More than just a church: How Notre Dame has featured in film and fiction
Victor Hugo’s 1831 novel The Hunchback Of Notre Dame tells the story of Quasimodo and Esmeralda.
The historic Parisian landmark of Notre Dame is not just a place of worship – it has also inspired the stories of best-selling authors and Hollywood filmmakers.
With its stunning Gothic architecture and imposing beauty, it is unsurprising writers have been drawn to the cathedral as the focal point for tales of love and romance.
Perhaps most famous of all is Victor Hugo’s 1831 novel The Hunchback Of Notre Dame, which tells the story of bell ringer Quasimodo and his chance encounter with beautiful gypsy Esmeralda.
In it, Hugo describes Notre Dame as “a central mother church . . . It has the head of one, the limbs of another, the haunches of another, something of all”.
The novel went on to become a key text in French literature and is credited with helping to bring about the cathedral’s reconstruction in the middle of the 19th century.
It has been adapted for film several times, including by Disney in 1996.
Disney also features the landmark in its movie Ratatouille, with central character Linguini passing by the cathedral twice, and a glimpse of Notre Dame appears in the 2017 live-action remake of Beauty And The Beast.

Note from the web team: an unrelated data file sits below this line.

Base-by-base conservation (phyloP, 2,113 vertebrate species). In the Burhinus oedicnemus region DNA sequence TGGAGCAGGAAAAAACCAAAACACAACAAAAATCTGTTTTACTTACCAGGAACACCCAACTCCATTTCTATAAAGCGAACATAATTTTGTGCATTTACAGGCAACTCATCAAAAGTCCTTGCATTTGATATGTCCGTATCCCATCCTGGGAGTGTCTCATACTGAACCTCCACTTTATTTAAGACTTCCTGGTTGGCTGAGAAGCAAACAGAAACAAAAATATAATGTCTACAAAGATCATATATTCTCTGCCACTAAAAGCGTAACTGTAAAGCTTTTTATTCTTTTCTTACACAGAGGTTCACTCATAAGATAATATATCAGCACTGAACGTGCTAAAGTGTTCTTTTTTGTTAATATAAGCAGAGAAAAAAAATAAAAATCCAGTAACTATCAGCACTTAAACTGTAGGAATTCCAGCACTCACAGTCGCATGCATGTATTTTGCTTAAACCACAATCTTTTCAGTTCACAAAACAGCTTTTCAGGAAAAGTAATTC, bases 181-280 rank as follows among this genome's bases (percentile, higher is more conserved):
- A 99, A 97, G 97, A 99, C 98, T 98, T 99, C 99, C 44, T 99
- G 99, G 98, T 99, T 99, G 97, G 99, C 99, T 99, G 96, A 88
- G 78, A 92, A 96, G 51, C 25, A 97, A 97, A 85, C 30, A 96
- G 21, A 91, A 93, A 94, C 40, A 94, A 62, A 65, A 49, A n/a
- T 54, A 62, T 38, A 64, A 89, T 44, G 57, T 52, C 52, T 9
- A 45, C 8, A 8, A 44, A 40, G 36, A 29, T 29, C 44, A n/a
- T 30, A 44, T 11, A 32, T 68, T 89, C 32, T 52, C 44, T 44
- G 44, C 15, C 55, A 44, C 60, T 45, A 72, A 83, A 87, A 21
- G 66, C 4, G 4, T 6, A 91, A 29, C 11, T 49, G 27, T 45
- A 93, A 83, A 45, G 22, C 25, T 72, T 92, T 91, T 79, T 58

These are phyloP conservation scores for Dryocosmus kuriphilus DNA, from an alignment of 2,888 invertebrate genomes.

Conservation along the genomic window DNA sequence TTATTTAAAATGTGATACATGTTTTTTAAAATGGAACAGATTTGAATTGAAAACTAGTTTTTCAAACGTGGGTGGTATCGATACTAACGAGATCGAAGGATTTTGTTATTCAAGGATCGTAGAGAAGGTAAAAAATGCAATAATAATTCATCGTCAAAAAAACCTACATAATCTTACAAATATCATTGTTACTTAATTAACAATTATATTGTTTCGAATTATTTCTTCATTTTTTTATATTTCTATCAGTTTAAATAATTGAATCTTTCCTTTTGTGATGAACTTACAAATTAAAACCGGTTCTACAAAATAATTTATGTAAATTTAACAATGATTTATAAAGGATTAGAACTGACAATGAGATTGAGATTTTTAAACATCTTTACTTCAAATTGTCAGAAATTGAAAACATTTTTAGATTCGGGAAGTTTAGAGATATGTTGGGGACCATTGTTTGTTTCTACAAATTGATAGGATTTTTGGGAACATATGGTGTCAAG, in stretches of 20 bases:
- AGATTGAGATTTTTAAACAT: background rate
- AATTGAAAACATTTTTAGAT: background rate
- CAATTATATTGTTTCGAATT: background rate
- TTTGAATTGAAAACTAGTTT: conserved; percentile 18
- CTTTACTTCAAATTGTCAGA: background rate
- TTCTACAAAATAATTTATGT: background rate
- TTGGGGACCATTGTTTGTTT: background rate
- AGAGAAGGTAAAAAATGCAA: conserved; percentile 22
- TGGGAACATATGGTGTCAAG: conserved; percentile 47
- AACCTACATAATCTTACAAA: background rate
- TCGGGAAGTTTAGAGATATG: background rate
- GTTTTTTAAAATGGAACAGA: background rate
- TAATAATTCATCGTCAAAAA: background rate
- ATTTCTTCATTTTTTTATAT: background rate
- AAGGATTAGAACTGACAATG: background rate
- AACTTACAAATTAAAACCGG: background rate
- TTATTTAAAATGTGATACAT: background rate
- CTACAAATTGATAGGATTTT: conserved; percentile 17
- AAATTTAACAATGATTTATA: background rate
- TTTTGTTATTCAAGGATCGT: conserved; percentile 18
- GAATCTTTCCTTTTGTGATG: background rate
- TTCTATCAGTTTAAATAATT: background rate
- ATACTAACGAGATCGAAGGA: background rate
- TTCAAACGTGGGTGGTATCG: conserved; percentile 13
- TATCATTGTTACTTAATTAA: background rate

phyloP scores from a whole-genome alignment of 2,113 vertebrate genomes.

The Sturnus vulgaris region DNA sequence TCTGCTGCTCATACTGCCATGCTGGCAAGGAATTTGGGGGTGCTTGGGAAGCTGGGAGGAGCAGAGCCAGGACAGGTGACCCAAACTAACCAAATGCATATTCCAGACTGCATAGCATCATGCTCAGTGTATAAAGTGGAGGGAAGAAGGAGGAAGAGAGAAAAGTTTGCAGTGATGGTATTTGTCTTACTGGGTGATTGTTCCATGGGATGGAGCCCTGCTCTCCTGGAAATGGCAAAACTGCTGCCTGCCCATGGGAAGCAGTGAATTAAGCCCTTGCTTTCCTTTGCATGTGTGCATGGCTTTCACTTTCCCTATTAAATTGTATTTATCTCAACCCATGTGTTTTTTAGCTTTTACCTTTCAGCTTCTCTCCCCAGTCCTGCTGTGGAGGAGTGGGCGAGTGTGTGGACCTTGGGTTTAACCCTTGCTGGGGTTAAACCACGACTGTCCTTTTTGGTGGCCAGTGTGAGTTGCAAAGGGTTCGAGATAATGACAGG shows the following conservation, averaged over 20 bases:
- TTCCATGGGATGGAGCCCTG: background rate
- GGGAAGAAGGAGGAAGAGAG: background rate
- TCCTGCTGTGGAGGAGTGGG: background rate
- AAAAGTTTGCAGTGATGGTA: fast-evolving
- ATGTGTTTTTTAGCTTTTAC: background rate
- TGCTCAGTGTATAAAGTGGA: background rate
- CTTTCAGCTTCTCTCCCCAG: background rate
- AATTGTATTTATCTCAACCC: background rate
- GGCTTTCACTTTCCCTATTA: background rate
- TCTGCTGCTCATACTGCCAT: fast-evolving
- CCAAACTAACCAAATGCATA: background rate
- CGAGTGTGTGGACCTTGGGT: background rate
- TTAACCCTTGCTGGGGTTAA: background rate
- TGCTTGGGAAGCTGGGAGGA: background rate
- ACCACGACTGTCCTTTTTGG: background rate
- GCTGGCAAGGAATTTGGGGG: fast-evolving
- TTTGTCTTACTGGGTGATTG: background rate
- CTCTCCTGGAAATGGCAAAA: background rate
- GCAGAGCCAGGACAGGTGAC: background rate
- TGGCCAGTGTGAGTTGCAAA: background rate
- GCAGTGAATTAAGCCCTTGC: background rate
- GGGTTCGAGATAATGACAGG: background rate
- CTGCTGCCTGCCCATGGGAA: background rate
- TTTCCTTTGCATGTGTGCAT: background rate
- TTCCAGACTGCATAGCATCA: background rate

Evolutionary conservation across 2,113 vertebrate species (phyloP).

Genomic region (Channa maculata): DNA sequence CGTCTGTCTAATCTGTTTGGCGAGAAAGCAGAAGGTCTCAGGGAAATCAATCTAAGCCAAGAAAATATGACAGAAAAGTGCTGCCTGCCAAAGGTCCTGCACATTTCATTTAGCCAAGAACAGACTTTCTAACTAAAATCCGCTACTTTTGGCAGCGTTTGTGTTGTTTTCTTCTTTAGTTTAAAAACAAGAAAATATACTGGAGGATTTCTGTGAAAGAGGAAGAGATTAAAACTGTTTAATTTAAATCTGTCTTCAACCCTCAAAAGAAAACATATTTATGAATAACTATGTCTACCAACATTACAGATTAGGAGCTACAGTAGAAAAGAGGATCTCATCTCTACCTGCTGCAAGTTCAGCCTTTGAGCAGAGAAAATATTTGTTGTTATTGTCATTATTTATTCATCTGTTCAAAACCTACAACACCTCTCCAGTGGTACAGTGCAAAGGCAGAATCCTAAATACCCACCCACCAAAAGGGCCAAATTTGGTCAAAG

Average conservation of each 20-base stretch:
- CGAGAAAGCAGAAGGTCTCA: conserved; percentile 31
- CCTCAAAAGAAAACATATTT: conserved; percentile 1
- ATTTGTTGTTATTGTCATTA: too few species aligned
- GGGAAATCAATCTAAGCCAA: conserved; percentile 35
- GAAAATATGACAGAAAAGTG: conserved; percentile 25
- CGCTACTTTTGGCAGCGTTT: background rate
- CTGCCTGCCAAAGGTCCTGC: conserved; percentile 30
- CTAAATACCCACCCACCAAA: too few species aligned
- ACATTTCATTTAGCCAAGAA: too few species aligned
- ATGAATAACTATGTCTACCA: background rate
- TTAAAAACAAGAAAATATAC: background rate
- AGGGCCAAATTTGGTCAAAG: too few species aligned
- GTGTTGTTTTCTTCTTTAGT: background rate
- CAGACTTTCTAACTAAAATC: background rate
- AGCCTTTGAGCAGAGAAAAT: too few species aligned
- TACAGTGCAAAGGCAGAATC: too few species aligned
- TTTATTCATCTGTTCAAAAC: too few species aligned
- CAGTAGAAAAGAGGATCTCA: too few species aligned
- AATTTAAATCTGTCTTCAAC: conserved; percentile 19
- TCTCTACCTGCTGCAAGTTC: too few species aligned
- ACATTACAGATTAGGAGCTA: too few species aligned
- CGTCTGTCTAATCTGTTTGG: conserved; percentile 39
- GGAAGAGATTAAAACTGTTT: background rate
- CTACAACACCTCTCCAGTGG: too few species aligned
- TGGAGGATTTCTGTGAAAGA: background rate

French romantic comedy film Amelie, released in 2001, uses Notre Dame as the location for the death of the main character’s mother, while the characters of Jerry and Lise in the 1951 film An American In Paris share a romantic dance on the banks of the Seine in the shadow of the cathedral.
The location is a popular spot in films for scenes showing main characters falling in love or taking a romantic stroll.
Notre Dame also appeared in Woody Allen’s Oscar-nominated 2011 film Midnight In Paris.
Meanwhile, several painters have been inspired by the beauty of Notre Dame, with the cathedral immortalised in works by Picasso and Matisse.